Companies that owned factories in the Kaesong Industrial Complex before it was shut down in 2016 often said in the past that the low-cost, hard-working laborers from the North made the complex a favorable place to source production. In early 2015, South Korean firms in the complex paid about $140 on average as monthly salaries to their North Korean workers, according to data from the Ministry of Unification.

The location and nearly non-existent language barrier are other attractive factors of doing business in the North.

The joint industrial complex in Kaesong, for instance, is only about 60 kilometers (37 miles) away from Seoul, a two-hour drive taking into account security and road conditions north of the border. This is a considerably cheaper journey for South Korean manufacturers in comparison to plants outside of the country such as in Southeast Asia.

“Nowhere in the world can offer a labor force in such close proximity that speaks the same language at such a reasonable cost,” Park added.

The industrial complex also increased mutual trade between the two countries.

According to data from the Unification Ministry, the total trade volume between the two countries stood at around $697 million in 2004. The trade volume in 2005 jumped to $1 billion, reaching as high as $2.4 billion by 2015, importing $1.2 billion worth of goods and exporting around the same amount.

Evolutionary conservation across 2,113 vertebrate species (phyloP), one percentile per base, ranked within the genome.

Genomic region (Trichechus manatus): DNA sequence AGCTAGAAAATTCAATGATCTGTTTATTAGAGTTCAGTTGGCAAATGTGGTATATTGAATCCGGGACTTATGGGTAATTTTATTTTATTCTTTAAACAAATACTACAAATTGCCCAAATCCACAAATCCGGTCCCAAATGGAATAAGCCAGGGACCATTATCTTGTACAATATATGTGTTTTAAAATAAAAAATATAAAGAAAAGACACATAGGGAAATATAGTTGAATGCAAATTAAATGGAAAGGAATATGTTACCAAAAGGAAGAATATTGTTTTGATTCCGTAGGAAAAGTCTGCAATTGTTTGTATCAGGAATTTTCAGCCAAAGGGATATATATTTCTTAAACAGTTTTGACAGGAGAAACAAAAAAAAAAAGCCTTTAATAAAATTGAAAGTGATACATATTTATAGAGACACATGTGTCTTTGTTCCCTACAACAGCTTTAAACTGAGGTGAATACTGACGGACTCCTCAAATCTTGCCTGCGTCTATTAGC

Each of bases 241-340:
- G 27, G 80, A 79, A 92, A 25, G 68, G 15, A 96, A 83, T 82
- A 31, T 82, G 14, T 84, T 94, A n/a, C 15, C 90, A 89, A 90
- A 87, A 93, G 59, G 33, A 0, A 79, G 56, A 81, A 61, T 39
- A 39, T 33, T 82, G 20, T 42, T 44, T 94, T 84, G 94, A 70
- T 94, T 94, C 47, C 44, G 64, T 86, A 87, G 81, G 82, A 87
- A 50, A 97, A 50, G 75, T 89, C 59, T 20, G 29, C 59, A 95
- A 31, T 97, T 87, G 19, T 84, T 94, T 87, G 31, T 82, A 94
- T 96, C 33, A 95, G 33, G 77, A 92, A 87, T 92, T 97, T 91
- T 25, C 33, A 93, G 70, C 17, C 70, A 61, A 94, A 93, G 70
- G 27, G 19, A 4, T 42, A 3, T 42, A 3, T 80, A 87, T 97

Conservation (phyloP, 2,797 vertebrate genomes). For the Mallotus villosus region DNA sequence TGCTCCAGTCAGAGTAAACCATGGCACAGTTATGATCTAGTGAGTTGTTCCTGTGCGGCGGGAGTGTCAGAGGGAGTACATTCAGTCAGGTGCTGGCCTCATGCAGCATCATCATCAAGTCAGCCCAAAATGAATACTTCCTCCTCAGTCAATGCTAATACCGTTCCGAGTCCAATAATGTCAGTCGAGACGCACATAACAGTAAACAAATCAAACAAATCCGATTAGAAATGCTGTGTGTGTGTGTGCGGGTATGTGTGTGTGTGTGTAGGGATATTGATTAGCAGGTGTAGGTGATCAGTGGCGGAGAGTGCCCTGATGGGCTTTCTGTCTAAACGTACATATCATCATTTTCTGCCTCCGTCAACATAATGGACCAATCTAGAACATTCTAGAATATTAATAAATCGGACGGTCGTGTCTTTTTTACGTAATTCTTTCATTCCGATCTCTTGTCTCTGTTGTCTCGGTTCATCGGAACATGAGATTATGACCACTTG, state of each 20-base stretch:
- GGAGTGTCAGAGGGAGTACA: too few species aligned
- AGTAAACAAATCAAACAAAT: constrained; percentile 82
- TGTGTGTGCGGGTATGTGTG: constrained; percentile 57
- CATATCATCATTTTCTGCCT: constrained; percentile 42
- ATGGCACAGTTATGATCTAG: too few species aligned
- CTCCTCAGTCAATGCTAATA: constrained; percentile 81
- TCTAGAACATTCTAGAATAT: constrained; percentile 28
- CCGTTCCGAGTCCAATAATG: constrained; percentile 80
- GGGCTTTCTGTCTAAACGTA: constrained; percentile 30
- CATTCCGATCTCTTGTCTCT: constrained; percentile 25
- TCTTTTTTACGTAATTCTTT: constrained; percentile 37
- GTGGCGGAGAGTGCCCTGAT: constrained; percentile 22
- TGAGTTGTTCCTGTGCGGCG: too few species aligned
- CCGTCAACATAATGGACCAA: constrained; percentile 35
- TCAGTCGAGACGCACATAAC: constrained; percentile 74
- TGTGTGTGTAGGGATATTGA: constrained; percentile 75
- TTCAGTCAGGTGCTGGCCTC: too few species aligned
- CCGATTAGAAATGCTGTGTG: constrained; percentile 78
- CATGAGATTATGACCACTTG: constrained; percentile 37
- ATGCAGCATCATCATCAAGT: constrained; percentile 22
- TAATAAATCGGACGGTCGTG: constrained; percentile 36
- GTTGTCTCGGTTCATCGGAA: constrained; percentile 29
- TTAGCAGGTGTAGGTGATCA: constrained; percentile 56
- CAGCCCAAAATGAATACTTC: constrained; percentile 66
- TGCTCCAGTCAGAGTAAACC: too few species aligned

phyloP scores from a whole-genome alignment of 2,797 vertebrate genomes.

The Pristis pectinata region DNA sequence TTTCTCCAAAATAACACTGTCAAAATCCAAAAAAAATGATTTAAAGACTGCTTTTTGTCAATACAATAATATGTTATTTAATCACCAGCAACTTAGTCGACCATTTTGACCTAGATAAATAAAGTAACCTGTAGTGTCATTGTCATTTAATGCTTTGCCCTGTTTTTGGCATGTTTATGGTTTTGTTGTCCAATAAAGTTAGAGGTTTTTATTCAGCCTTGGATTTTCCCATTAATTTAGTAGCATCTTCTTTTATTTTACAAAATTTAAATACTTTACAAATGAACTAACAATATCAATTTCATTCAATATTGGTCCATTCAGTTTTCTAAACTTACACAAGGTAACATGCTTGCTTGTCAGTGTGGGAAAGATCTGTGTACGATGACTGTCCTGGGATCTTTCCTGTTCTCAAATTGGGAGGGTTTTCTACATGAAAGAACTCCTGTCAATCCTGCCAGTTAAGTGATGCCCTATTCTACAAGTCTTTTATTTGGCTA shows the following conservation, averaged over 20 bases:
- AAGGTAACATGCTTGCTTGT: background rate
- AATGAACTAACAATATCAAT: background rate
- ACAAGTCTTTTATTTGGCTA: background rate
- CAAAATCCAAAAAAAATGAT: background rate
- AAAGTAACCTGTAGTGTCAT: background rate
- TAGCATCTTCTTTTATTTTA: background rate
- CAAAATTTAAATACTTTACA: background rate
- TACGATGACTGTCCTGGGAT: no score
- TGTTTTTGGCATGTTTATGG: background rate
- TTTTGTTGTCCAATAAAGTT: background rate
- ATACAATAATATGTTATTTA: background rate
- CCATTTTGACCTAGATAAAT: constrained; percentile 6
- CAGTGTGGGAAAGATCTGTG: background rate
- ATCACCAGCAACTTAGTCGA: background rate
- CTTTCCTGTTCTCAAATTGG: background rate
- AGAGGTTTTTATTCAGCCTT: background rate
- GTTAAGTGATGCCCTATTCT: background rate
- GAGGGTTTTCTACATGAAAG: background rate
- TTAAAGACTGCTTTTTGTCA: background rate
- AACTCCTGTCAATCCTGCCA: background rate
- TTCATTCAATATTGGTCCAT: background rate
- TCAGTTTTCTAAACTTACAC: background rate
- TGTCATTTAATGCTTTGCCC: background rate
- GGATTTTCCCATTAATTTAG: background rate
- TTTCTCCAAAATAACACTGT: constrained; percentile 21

It isn’t just SMEs that have their eyes on the North, as seen by the survey from the FKI.

“South Korean companies have an enormous amount of liquid assets and they have no place to invest in Korea, which is why they either do nothing with their money or invest overseas,” said Kim Young-ick, a professor of economics at Sogang University.

Kim estimated that South Korean conglomerates together have about 575 trillion won in liquid asset. He thinks that if the North becomes accessible, it would be an ideal destination for South Korean firms to invest their cash in.

“In the past when the doors opened, conglomerates scrambled to invest and do business in the North,” said Chung of the FKI.


Land of opportunity

As Chung said, North Korea has a huge number of opportunities for land development projects, making it a potential gold mine for companies in sectors such as construction.

In 2011, North Korea revealed a 10-year economic development plan which contained projects such as building some 4,700 kilometers of railroads and 2,400 kilometers of highway. The plan also outlined the construction of major industrial complexes across the country, including an information and communication technology industrial complex and heavy industry complex.